After numerous meetings from February to May 2013 between both community banks’ senior management, the boards of directors for Penseco Financial and Peoples Security each evaluated the risks and considered strategic alternatives to a merger of equals. They analyzed growth, profitability, portfolio composition, asset quality and enhanced management teams. They considered the opportunity to create greater liquidity for shareholders and the preservation of a local bank identity.
With both boards intently focused on shareholder value, the parties were ready to execute the merger agreement last June, and the final deal was completed this past November. “The key moment was when both banks determined that the reverse merger was feasible,” says Best. “Our advisors mapped out the mechanics of how it would work, with both boards willing to give up something.”
In the end, Penseco Financial relinquished its corporate identity, while Peoples Security Bank agreed to have the majority of the new company owned by legacy Penseco Financial shareholders in a 59.2/40.8 stock split. But Penseco Financial’s bylaws required a 75 percent majority vote of approval from those holding its outstanding shares. The fear was not that the majority of shareholders might reject the deal—anyone studying the materials would understand the benefit of the acquisition to the shareholders—but that the usual 45 percent to 50 percent shareholder turnout during annual meetings would not suffice.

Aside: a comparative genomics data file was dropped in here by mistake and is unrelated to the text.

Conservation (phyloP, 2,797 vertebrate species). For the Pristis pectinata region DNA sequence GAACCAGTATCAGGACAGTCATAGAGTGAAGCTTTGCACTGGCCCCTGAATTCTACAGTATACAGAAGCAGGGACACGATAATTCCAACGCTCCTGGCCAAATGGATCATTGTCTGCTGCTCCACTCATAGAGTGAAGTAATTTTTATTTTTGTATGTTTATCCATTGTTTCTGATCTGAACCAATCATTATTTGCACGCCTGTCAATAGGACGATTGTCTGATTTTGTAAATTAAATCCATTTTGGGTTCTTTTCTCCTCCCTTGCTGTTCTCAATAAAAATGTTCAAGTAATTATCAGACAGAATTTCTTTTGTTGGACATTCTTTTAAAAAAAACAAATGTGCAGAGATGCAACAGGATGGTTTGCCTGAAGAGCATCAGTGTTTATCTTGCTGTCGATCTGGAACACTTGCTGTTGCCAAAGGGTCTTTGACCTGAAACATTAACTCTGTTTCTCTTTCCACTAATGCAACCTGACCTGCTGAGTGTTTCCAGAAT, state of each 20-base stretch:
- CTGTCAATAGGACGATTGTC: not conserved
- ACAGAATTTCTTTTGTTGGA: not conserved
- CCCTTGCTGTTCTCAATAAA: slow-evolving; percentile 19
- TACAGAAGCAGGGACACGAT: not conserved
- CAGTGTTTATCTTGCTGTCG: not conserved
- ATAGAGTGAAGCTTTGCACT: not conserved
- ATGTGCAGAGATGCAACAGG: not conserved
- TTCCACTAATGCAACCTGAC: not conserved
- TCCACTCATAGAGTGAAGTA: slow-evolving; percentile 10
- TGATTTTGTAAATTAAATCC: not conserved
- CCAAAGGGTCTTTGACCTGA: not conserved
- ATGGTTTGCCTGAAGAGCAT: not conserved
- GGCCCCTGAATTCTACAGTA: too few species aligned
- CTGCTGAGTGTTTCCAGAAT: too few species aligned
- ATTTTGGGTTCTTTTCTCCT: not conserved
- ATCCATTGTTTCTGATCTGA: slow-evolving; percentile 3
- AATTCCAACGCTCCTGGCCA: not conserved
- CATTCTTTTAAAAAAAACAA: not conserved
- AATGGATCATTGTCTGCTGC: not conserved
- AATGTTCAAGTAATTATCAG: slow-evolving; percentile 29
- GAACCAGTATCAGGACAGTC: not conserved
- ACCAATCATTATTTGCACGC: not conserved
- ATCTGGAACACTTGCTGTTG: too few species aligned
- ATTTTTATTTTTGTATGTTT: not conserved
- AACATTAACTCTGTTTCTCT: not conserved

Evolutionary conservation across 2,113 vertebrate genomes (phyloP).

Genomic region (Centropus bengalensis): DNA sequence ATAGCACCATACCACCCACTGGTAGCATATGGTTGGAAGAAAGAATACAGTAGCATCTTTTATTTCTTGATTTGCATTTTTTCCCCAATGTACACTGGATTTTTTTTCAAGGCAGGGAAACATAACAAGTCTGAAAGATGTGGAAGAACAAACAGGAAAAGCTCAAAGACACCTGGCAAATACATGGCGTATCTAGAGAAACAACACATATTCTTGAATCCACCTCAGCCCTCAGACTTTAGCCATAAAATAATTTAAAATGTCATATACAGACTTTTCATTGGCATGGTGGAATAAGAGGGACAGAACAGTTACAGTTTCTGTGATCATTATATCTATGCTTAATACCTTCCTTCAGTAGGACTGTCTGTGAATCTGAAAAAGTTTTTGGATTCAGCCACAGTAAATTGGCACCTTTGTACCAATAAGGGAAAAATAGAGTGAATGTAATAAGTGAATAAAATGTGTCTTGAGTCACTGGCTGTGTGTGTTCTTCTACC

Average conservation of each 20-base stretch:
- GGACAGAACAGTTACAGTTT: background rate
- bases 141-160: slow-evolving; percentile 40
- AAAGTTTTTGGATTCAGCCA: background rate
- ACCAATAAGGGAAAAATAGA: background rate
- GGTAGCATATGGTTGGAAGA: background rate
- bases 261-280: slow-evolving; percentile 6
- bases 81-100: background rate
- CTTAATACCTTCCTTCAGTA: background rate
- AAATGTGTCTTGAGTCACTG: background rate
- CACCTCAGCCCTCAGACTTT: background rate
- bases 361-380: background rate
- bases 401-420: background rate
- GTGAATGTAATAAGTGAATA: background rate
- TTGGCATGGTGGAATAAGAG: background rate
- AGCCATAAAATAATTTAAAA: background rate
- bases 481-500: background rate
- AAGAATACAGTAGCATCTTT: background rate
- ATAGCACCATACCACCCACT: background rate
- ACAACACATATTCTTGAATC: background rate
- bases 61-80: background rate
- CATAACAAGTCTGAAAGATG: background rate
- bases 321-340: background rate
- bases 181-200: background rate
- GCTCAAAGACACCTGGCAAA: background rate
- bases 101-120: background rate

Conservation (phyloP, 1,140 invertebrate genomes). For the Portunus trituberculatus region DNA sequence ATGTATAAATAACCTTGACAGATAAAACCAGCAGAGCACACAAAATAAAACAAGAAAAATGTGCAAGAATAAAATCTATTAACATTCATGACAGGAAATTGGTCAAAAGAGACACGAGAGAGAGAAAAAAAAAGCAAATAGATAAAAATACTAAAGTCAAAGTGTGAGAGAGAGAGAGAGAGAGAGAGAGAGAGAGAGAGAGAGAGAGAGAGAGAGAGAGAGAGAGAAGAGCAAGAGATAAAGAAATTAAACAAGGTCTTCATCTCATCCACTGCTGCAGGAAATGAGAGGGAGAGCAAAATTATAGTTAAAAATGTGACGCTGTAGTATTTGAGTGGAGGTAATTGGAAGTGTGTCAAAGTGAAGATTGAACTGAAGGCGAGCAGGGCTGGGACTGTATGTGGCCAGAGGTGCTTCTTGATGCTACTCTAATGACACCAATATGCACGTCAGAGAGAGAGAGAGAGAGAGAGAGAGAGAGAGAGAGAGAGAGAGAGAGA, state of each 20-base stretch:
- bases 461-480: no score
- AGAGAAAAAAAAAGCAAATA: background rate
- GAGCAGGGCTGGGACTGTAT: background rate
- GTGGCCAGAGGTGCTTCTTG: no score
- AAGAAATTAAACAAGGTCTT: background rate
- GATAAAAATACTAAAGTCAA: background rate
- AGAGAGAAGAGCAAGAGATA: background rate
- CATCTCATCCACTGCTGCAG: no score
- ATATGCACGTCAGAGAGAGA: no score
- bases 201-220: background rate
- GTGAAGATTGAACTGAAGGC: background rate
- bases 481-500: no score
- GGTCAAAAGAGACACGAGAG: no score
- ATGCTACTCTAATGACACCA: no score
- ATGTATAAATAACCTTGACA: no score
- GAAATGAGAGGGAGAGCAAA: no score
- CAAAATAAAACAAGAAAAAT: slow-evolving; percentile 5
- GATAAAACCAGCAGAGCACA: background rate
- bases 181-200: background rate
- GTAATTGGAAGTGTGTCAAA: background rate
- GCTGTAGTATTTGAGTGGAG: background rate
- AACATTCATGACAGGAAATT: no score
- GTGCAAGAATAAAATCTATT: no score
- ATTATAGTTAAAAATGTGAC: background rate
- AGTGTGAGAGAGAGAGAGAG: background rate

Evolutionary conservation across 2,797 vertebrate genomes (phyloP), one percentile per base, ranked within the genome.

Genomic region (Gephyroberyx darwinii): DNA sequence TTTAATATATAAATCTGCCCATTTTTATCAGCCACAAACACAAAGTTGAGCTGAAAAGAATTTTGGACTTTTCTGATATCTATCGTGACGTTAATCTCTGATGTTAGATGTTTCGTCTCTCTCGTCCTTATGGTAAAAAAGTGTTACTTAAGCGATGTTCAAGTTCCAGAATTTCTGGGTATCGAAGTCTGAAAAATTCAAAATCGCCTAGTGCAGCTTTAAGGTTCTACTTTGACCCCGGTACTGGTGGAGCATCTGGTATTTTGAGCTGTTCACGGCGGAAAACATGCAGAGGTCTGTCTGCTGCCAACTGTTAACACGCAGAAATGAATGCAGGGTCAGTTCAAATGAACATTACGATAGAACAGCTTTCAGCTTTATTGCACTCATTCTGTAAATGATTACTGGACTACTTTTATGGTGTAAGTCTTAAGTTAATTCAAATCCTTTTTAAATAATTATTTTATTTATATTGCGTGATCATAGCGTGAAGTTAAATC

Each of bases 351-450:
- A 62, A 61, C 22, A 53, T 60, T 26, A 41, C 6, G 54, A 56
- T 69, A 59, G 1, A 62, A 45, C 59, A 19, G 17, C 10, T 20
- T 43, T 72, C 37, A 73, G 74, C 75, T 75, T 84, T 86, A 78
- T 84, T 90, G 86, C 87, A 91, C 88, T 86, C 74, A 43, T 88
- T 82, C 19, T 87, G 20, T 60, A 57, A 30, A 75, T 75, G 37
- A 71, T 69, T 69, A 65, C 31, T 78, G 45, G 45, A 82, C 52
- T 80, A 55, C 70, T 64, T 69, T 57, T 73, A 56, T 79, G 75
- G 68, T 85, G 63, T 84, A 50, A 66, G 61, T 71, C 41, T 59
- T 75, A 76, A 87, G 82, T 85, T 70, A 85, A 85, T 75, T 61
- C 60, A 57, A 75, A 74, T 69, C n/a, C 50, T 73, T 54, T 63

Thanks, however, to a proxy solicitation company, Regan & Associates, the affirmative shareholder vote tallied 82 percent in support of the acquisition, with only 8 percent voting against.
At the top of the list of merger and acquisition tips ranks an emphasis on clear communication and frank dialogue, along with attention to a shared outlook and cultural fit. “A slow build-up period works best, for getting to know one another’s cultures,” advises Crapps of First Community Bank.
Chuck Doyle of Texas First Bank agrees, encouraging merger parties to take the time to integrate staff training and learning systems, compliance policies and procedures, and products and systems. Above all, he adds, “make sure you are acting for the right reasons, and that the bank you are acquiring feels the same way about serving the community and remaining independent.”
Vanessa Drucker is a financial writer in New York.